Speech development of autistic children by interactive computer games

Speech development of autistic children by interactive computer games Purpose – Speech disorder is one of the most common problems found with autistic children. The purpose of this paper is to investigate the introduction of computer‐based interactive games along with the traditional therapies in order to help improve the speech of autistic children. Design/methodology/approach – From analysis of the works of Ivar Lovaas, it is already known that there are several disadvantages to the “applied behavior analysis” approach to solve the problems of autistic children; so the authors' methodologies were to encourage children with Autism Spectrum Disorders (ASD) to “play,” where playing is mediated through technology. By creating technological methods of interaction (visual displays and physical robots), play and comfortable interactions can be garnered from children with autism. There is a feeling of “safety” in having the main form of interaction occur with non‐humans. Further, these devices allow the child, rather than a third party, to be in control of the interactions. Findings – From the observations, it could found that the problems of autistic children have a wide range and it is almost impossible to design a single game for a group of children. Instead, each child needs to be treated individually. Hence, the authors are suggesting different types of games for different problems. Research limitations/implications – The authors have proposed some computer game‐based therapies for two types of autism that are discussed in the paper. Interactive games can be built for other types too. After having a group of these games it can be an experimental topic to determine the order of execution of these therapies. However, the proposed games heavily depend on the instructors. Research should be conducted to minimize the duties of instructor. Social implications – The autism spectral disorders are defined by the qualitative impairments in social communication. Although the actual reason for autism is still unknown to the medical sciences, it has been proved to be the result of abnormal and irregular growth of cerebral neurons of human brains. People suffering from autism very often demonstrate a poor performance in social interactions and hence find it difficult to communicate with other people. So if vocalization can be encouraged at the age of 3, a pivotal age for children with ASD, this could lead to an increased communicative ability, which makes not only the child's life easier, but also increases their chances of functioning in the world around them. Originality/value – This paper offers a hierarchy of speaking skills and suggests corresponding games for each stage to achieve a necessary level of efficiency. http://www.deepdyve.com/assets/images/DeepDyve-Logo-lg.png Interactive Technology and Smart Education Emerald Publishing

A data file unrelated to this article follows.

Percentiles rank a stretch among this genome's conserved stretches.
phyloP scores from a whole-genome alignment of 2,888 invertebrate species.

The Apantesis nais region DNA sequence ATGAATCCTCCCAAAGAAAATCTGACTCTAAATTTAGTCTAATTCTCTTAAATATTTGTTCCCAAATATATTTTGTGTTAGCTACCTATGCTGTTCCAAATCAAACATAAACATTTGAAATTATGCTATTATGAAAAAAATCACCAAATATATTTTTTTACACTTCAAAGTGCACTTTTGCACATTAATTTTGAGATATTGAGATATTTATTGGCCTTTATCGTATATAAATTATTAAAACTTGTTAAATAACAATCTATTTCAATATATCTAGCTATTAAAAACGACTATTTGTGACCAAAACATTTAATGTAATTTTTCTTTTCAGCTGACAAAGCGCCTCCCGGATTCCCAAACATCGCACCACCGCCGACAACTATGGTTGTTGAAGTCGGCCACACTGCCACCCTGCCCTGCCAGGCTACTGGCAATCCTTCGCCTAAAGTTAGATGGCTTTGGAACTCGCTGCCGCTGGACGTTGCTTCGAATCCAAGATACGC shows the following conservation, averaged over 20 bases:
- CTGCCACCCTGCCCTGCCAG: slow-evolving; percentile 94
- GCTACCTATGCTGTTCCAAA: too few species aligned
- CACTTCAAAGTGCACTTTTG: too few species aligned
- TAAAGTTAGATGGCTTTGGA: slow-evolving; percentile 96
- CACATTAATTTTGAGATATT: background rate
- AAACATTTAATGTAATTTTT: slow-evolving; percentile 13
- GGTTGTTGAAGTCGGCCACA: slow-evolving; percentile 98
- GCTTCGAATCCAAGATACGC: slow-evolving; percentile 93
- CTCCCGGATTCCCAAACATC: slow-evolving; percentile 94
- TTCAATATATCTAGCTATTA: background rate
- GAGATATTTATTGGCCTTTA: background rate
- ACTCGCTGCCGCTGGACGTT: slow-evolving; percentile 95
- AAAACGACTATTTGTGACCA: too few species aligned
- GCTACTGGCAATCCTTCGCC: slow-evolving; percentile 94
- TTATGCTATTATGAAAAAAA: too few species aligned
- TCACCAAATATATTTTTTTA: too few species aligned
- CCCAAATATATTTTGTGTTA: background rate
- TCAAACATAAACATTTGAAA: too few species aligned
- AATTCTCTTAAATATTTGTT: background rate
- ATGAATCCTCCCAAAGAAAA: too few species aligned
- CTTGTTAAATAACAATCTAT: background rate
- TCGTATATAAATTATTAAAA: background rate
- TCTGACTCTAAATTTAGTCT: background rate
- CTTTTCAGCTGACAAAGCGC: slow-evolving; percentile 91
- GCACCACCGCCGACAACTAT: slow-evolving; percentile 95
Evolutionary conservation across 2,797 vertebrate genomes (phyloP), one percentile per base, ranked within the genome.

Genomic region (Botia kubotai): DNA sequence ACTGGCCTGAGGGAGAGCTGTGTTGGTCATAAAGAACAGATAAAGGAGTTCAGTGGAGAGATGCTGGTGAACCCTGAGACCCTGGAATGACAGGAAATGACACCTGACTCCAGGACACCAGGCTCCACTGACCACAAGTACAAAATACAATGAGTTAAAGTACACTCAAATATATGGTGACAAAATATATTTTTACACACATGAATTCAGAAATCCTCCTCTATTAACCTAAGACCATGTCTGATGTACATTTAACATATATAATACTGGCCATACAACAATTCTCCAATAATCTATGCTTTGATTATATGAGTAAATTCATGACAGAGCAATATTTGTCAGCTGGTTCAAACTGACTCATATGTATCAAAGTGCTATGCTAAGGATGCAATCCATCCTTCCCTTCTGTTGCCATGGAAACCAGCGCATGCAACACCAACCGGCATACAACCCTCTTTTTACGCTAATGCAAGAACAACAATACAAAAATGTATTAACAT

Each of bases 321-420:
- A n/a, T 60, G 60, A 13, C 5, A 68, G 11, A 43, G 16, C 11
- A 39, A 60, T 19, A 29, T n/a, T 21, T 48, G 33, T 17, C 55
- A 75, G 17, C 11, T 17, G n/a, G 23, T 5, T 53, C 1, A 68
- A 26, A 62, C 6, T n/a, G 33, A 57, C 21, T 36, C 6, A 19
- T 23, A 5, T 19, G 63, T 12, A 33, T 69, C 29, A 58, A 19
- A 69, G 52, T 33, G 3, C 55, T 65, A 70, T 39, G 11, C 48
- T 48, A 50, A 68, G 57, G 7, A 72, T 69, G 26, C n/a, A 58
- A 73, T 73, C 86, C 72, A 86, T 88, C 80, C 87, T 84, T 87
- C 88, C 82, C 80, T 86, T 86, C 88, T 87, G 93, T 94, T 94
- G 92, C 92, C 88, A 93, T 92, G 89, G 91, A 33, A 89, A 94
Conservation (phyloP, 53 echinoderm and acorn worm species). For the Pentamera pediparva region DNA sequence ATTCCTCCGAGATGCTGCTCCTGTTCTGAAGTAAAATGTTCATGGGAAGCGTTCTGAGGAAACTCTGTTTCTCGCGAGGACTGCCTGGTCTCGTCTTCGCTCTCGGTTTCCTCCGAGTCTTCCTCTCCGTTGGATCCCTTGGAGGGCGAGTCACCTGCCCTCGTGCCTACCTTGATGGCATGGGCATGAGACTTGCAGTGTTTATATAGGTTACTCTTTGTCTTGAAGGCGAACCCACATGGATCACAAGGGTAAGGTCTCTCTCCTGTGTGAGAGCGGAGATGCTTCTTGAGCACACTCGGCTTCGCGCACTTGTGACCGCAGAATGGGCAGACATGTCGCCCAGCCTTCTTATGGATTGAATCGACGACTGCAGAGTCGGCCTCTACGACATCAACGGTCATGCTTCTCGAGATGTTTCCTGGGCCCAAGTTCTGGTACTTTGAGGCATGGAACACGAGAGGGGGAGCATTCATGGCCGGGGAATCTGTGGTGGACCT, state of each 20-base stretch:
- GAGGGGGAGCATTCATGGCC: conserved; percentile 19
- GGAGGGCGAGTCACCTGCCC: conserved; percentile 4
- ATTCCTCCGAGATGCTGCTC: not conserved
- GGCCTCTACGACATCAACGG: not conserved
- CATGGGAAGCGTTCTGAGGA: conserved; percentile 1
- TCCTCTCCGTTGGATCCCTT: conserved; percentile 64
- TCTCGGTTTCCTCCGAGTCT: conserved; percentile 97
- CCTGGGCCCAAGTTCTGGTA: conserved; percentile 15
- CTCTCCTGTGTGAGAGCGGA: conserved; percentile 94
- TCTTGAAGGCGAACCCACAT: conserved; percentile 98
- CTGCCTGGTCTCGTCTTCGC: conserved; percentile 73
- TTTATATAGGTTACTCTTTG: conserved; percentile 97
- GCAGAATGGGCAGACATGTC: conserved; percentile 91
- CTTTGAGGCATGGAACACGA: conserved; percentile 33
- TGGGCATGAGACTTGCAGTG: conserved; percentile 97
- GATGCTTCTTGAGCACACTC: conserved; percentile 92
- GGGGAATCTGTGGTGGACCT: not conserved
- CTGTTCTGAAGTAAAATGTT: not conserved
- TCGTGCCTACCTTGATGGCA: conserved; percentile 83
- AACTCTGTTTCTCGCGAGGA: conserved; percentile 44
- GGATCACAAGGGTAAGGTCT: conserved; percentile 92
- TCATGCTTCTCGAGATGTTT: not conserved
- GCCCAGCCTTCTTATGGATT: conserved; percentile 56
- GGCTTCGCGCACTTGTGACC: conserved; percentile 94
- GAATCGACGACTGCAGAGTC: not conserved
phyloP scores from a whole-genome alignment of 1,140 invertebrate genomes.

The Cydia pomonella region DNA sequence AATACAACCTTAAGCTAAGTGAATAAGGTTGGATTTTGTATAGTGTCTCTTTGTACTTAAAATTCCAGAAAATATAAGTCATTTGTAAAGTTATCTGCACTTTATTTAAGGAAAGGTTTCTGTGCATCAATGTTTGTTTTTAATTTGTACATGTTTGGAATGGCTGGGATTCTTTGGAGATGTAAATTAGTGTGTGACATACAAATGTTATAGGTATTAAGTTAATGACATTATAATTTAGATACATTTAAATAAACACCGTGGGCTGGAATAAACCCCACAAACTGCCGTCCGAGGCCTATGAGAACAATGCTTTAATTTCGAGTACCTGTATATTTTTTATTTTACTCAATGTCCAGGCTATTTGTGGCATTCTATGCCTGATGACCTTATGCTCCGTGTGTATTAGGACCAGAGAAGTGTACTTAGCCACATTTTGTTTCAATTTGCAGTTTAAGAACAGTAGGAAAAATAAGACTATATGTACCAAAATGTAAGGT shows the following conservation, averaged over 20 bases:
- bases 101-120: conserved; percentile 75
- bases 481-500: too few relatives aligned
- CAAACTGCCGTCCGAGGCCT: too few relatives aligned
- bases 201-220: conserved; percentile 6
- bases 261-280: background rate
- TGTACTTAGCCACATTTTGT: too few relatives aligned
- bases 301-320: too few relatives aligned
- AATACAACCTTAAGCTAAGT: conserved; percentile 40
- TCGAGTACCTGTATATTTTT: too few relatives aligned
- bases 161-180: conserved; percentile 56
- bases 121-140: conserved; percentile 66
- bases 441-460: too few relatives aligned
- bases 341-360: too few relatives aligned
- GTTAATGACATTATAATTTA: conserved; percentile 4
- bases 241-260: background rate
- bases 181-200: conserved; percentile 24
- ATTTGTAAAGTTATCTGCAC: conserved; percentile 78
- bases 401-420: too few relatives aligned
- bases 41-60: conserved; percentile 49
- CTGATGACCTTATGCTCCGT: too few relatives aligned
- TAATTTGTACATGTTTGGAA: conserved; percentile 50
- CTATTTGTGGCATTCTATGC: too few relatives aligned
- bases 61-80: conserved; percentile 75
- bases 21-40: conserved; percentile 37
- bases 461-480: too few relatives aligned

Speech development of autistic children by interactive computer games

Loading next page...
 
/lp/emerald-publishing/speech-development-of-autistic-children-by-interactive-computer-games-tDLPFlb64n
Publisher
Emerald Publishing
Copyright
Copyright © 2011 Emerald Group Publishing Limited. All rights reserved.
ISSN
1741-5659
DOI
10.1108/17415651111189450
Publisher site
See Article on Publisher Site

Abstract